How fortunate we are in the DC area, a locale that seeks status as a world class city, to have the Ambassador Theater in our midst. The Ambassador Theater has a mission to build international cultural awareness through a regular repertoire of under-produced plays from renowned playwrights. The programming often involves connections with cultural affairs representatives from other countries to bring shows to the stage.
Ambassador Theaterâ€™s s current production, done in partnership with the Italian Cultural Institute, is Nobel Prize for Literature recipient Dario Foâ€™sÂ They Donâ€™t Pay? We Wonâ€™t Pay! (1974). The production is an amusing farcical tale of working class heroes taking revenge on the establishment after being screwed over too long by those in power. It is payback they seek; and payback they take.
Foâ€™sÂ They Donâ€™t Pay? We Wonâ€™t Pay! is guerilla political theater that draws upon the celebrated 16th century Italian carnival-like artistic style ofÂ Commedia Dellâ€™arte and 20th century left-radical political perspectives about the solidarity of put-upon workers in their battle against the owner classes.
For those unfamiliar with playwright Fo; he received the Nobel Prize in Literature in 1997. He was cited as a writer, â€œwho emulates the jesters of the Middle Ages in scourging authority and upholding the dignity of the downtrodden.â€
Under the direction of Joe Martin and Danny Rovin, with a translation of the Italian text by Jon Laskin and Michael Aquilante,Â They Donâ€™t Pay? We Wonâ€™t Pay! Is a fun house for those who enjoy absurdist sketch-art, an improv sensibility and the frantic, uncontrolled inner workings of Commedia Dellâ€™arte with stock-characters who wear an attitude of high-jinx like a mask. The frenetic comic style ofÂ They Donâ€™t Pay, We Wonâ€™t Pay cleverly disguises the playâ€™s sweeping intention of seriousness until at the final curtain, the capacity to unseat the powerful through worker camaraderie becomes clear.
Martin called the play an â€œunderclass farceâ€ that expands upon the large repertory of â€œoverclass farces from Noel Coward, Oscar Wilde, et al.â€Â In his directorâ€™s note, he further indicated that the spirit of the show is â€œtopical for time and place of the productionâ€ as the translated dialogue includes references to current some situations in the United States.
The play is succinctly described by Ambassador Theater as: â€œDesperate housewives take justice in their own handsâ€¦ inspired by real life events of workersâ€™ uprising in 1974â€™s Italy.â€Â The characters include housewife Antonia (a likeable, colorfully portrayed, high-energy, spinning-top Hanna Bondarewska). During unrest at a supermarket, Antonia appropriates food without paying; then tries to hide the stolen items from her more law-abiding husband Giovanni (Darren Marquardt with a comical presence and a befuddled reaction to the happenings surrounding him). Antoniaâ€™s hiding place for the shoplifted food is under a coat worn by her best friend Margherita (Moriah Whiteman as a droll second-banana, fully living her stage life in reaction to Bondarewska).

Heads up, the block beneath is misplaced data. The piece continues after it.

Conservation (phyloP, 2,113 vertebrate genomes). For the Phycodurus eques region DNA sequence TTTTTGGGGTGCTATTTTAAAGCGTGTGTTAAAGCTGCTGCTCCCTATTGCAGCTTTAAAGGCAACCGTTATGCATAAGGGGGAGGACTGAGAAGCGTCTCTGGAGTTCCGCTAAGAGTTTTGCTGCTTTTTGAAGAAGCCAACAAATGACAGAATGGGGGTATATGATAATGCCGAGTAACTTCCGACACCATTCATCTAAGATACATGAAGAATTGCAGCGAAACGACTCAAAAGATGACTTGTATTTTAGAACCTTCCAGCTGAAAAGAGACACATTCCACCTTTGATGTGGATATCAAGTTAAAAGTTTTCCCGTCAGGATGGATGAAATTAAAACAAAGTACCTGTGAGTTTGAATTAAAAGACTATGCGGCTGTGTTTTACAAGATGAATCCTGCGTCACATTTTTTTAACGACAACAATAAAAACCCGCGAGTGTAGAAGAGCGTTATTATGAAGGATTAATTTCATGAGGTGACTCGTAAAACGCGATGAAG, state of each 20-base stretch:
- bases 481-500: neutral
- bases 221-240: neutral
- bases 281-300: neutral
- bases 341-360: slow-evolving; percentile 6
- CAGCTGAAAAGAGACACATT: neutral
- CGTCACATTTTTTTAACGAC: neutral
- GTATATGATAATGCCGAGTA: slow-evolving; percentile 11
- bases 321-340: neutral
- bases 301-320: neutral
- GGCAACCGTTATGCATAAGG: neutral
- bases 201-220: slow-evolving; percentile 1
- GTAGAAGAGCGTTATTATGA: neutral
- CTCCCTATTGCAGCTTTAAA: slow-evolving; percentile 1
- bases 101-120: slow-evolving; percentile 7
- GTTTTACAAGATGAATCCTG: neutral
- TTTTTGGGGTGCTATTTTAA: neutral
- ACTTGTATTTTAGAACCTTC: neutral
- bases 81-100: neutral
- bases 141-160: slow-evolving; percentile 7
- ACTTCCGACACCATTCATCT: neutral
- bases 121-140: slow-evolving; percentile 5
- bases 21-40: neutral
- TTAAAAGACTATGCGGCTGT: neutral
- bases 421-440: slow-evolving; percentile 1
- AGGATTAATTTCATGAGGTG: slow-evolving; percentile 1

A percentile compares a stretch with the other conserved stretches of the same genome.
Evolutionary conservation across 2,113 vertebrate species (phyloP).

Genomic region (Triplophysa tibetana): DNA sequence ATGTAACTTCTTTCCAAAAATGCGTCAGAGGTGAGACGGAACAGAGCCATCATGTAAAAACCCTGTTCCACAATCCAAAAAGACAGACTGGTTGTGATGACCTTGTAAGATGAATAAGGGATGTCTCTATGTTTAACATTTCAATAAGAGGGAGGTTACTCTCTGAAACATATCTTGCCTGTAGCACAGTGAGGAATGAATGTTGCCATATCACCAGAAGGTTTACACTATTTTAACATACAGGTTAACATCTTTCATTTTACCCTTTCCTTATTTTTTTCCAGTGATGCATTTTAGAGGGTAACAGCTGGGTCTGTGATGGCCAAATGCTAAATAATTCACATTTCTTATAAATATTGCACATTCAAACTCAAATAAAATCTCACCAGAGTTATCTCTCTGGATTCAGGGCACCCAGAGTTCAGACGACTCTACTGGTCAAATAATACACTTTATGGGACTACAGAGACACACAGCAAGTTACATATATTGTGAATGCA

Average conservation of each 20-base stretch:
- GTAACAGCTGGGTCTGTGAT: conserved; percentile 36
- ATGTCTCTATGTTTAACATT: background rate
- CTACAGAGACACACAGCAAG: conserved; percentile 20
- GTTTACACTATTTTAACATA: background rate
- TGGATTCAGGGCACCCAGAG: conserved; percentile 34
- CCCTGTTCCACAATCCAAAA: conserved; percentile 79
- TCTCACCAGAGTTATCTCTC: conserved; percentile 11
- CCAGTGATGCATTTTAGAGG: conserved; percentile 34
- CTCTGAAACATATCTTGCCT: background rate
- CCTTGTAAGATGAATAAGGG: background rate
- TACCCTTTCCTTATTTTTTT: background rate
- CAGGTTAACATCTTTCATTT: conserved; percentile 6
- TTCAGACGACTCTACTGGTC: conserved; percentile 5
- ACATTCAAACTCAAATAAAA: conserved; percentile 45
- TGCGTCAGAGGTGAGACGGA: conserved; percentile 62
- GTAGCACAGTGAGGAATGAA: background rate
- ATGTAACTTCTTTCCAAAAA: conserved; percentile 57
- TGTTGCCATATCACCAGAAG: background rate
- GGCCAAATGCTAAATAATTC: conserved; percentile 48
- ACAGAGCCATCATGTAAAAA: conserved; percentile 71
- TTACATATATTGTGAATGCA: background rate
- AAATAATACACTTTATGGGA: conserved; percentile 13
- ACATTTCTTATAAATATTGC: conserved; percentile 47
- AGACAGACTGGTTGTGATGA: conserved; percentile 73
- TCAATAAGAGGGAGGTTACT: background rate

From this start, there is constant physical disorder and loud verbal commotion and the rage of people unable to pay their bills because the system is set against them.Â The chaos only expands when Giovanni and his friend and Margheritaâ€™s spouse Luigi (Mitch Irzinski as a â€œstraightâ€ presence for most of the production) are made to believe in miracle pregnancies and several levels of police investigate where the stolen food might be and who might have stolen it. Peter Orvetti plays two police characters as twin-like doppelgangers; one supporting the workers and looking the other way; the one with a fake mustache who pays a price for his anti-worker attitude. Even the Pope takes some verbal hits.
The design team that transformed the black box of the Mead Lab Flashpoint into an apt setting for Foâ€™s wit are up to the task even on what appears to be a small budget.Â The team includes Set Designer Rachael Knoblauch who built a small interior apartment space and with sleight of hand brings some scenes â€œoutsideâ€ with the first-rate assistance of Lighting Designer E-hui Woo with her use of half-light and black outs that also evocate dream sequences. Noor Cheâ€™Reeâ€™s music/sound design is effective with mood setting especially as the show nears its conclusion with a very recognizable century old anthem to solidarity.
Costumer Sigridur Johannesdottir provides the working-class characters with the clothes needed for audiences to realize who they are. Benjamin Cunis is credited as movement consultant for the feverish, if not breathless, pace of the production.
A big round of applause goes to Set/Artist Painter Julia Tasheva, who I must assume painted what is a fantastic work of visual art, the set curtain that the audience gazes at.Â The painted curtain is not unlike the 1930â€™s Ben Shan works, some may recall once hanging in DC federal building such as HHS and VOA.
For audiences who enjoy the broad comedy ofÂ Commedia Dellâ€™arte, and for those who want a fix of left-leaning worker solidarity in those days before the current gig economy, then a visit to Ambassador Theaterâ€™sÂ They Donâ€™t Pay? We Wonâ€™t Pay! will be a splendid treat.
Running Time: Two hours and 30 minutes. including one intermission.
They Donâ€™t Pay? We Wonâ€™t Pay! plays through March 26, 2016 at Ambassador Theater performing at The Mead Theatre Lab at Flashpoint â€“ 916 G Street, NW, in Washington DC. For tickets, purchase them at the door, orÂ online.